Janne M. Sjodahl recounts translation of BOA for LDS youth.

Feb 1929
Janne M. Sjodahl

Janne M. Sjodahl, "The Book of Abraham," Juvenile Instructor 64, no. 2 (February 1929): 78–79

Juvenile Instructor
Michael H. Chandler, W. W. Phelps, Janne M. Sjodahl, Leonard Wooley, Abraham, Joseph, Joseph Smith, Jr., Oliver Cowdery
Latter-day Saints, Reading Public


On July 3, 1835, a gentleman by the name of Michael H. Chandler came to Kirtland and exhibited some Egyptian relics, consisting of four mummies, some rolls of papyrus and a few smaller fragments of writings. The whole collection had previously been exhibited in New York and Philadelphia, where it had attracted the attention of scholars as well as the general public.

The Saints in Kirtland purchased the mummies and the manuscripts. Upon closer scrutiny, the Prophet Joseph Smith found, to his joy, that he had before him writings of Abraham and of Joseph, the son of Jacob, and the Prophet notes in his diary under date of July 5, 1835 : "Truly we can say the Lord is beginning to reveal the abundance of peace and truth." That was the estimate he placed on those finds.

Having ascertained the inestimable literary value of the rolls, the Prophet went to work, assisted by Oliver Cowdery and W. W. Phelps, to learn the meaning of the pictures and hieroglyphs inscribed on the papyri. On October 1, 1835, the Prophet had advanced in his work so far that he wrote : "During the research the principles of astronomy as understood by Father Abraham and the ancients unfolded to our understanding."

We know from Genesis (12:10-20) that Abraham, during a time of famine in the land of promise, went to Egypt. In the Book of Abraham we are given to understand the special mission of the patriarch in Egypt. The Egyptians worshiped the sun and other heavenly bodies, and all kinds of objects, especially animals. Abraham came to declare the true God, and to teach the people that the sun and the stars and the planets, and all things that exist, are the creations of God, who alone is worthy of the reverence paid to the works of his hands. Hence the wonderful revelations recorded in the Book of Abraham concerning the structure and the government of the universe.

In the first chapter of the Book of Abraham it is noted that the people of Ur, the city of Abraham, in the land of Chaldeans, had become idolaters, and that they had an altar "by the hill called Potiphar's Hill," at the head of the plain of Olishem," on which they occasionally sacrificed men, women and children. It is also stated that the priests laid violent hands on Abraham, having selected him for a sacrifice on the altar, but that the Lord saved him from this fate and broke down the sanctuary.

This story of the Book of Abraham has, as I see it, been wonderfully corroborated lately. Explorers, representing the University of Pennsylvania Museum and the British Museum, have for some time been excavating the ruins of the City of Ur. They have found a number of objects, some from the very time of Abraham, indicating the existence, even in those early days, of a well advanced civilization. One of the directors of the expedition. Dr. Leonard Wooley, in a recent lecture in Stockholm on their archaelogical finds, said the city of Ur was quite a large city in its day, and that the products of its goldsmiths, stone cutters and engravers were far ahead of those found in Egypt during the first dynasty. The civilization of Ur came from some religion between the Euphrates and India, from the same place where the Egyptian culture originated, says Dr. Wooley, which would account for the identical features of the religious observances of the people of Ur and those of Egypt, as noted in the Book of Abraham.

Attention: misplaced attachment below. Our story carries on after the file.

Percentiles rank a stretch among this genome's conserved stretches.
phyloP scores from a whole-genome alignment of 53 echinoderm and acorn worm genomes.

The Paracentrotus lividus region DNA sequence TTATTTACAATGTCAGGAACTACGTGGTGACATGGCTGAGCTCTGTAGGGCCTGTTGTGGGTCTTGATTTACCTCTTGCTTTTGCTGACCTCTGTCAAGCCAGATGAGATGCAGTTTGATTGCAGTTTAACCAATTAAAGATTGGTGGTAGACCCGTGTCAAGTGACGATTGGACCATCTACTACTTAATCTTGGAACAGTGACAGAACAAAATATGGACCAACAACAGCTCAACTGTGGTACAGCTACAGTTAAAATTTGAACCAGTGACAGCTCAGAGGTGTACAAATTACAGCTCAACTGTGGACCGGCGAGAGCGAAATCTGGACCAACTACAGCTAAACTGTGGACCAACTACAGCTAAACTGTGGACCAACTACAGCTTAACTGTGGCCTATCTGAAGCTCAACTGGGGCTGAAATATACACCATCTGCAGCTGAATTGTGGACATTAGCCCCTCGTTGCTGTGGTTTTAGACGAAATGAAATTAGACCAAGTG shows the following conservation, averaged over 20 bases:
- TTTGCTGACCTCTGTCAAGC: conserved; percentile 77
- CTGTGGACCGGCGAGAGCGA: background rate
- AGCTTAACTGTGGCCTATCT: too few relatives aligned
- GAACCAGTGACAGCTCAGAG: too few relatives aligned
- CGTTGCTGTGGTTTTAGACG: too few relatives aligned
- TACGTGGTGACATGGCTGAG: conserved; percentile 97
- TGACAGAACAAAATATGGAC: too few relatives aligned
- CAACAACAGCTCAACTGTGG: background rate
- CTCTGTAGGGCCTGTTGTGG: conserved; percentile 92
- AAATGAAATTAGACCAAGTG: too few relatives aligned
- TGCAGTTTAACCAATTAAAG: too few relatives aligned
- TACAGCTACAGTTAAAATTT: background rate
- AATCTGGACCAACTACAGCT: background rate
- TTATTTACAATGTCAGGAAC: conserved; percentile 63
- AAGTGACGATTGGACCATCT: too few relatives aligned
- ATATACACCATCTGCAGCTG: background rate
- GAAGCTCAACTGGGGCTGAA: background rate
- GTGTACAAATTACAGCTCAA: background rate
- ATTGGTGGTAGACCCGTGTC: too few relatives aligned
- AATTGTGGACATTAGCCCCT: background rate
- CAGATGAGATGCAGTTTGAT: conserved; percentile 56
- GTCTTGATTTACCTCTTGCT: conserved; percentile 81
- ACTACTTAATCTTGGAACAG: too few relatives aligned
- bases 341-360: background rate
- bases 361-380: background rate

But the most important feature of the city was what we may call the temple square. On this square evidences were found, according to Dr. Wooley, of an artificial hill, or mound, about 210 feet long, 120 feet wide, and 105 feet high. Such hills the Summerians constructed according to the explorer, in all their cities. This hill in Ur rose in terraces and. the altar stood on the top, where the moon god was worshiped.

In the sepulchres of kings, the excavators found, according to the explorer, evidences of human sacrifices, as well as valuable gold and silver utensils. The grave vaults contained rows of the remains of men and women, slain in order that they might accompany the king to the other side. Here we have the strongest possible corroboration of the history of the Book of Abraham. The altar, the hill on the "plain" or square, the human sacrifices and the reason for them, all this is found by the explorers, as stated in that book.

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